According to a new report, the grand jurors who voted this week to indict former President Donald Trump in Georgia were doxxed and their photographs were posted online.
Trump and 18 others were indicted for a variety of severe alleged offenses related to the former president’s challenge of Georgia’s 2020 election administration.
Fulton County District Attorney Fani Willis asserted that, among other offenses, false statements, solicitation, and racketeering had been committed.
After an indictment was mistakenly posted online and expunged before jurors voted on whether to bring charges, a new one was issued. A court clerk was held responsible for the evident error.
Wednesday, NBC News reported that the names, addresses, and photographs of the jurors had been posted on a website referred to as “fringe.”
Additionally, the information was disseminated on social media.
Fulton County actually disclosed the identities of the jurors when the indictment was released, but NBC News omitted this information from its report.
According to The Washington Post, the identities of the jurors appeared on page 9 of the indictment.
The Post also reported that state law mandates the identities of grand jurors to be made public:
“The law, which is aimed at bringing transparency to criminal proceedings, doesn’t give judges options to protect the privacy of jurors, experts said — even in a high-profile case like Trump’s indictment that could expose them to intense scrutiny or even threats.”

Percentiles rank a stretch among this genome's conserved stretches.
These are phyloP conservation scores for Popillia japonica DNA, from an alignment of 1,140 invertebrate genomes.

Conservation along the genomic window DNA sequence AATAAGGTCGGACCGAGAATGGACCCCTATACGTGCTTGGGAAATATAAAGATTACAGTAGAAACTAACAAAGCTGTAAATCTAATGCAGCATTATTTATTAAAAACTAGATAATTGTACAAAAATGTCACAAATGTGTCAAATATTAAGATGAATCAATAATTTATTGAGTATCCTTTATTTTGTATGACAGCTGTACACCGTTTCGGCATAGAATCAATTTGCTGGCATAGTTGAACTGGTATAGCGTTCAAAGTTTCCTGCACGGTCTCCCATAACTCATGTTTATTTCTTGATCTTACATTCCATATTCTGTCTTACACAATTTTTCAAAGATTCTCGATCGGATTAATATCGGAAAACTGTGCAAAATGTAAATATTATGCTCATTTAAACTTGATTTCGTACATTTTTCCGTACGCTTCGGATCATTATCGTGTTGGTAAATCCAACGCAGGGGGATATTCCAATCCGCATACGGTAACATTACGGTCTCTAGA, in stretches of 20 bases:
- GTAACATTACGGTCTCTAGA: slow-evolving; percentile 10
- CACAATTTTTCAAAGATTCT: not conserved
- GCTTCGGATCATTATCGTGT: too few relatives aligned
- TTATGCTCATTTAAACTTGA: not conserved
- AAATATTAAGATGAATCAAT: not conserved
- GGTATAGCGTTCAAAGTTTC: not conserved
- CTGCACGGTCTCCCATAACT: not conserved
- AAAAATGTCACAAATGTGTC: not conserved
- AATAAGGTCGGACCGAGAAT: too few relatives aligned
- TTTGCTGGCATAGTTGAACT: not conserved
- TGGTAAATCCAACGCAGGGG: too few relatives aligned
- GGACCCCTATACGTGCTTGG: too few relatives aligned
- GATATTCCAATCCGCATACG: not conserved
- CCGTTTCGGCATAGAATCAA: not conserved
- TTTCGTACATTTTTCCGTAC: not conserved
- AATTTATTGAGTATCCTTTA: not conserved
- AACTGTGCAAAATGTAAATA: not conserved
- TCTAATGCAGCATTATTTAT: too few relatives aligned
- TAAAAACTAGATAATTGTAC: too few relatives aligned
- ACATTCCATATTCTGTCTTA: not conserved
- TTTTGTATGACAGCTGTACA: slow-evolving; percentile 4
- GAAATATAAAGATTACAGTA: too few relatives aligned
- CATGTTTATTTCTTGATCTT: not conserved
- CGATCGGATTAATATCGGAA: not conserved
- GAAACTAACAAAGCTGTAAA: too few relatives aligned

The publication of the jurors’ addresses and photographs angered the leader of an advocacy group called Advance Democracy, which describes itself as “nonpartisan.”
Advance Democracy, according to the group’s founder, former FBI agent Daniel Jones, was among the first to discover the purported doxxing of the jurors.
“It’s becoming all too commonplace to see everyday citizens performing necessary functions for our democracy being targeted with violent threats by Trump-supporting extremists,” Jones told NBC News.
He added, ”The lack of political leadership on the right to denounce these threats — which serve to inspire real-world political violence — is shameful.”
Ted Lieu, a Democrat from California, shared NBC’s report online and assailed Trump supporters indiscriminately.
Grand jurors are regular Americans doing their civic duty. Sick that Trump supporters are targeting grand jurors.
— Ted Lieu (@tedlieu) August 16, 2023
Former FBI agent Peter Strzok also chimed in:
“The purported names and addresses of members of the grand jury that indicted Donald Trump and 18 of his co-defendants on state racketeering charges this week have been posted on a fringe website that often features violent rhetoric”https://t.co/sHrQqpoBoV
— Pete Strzok (@petestrzok) August 16, 2023
According to Jones, not only were jurors’ addresses and photos made public, but so were their social media posts indicating their support for politicians such as Vermont Senator Bernie Sanders and Georgia Senator Raphael Warnock.
Reportedly, additional jurors had expressed online support for the Black Lives Matter movement.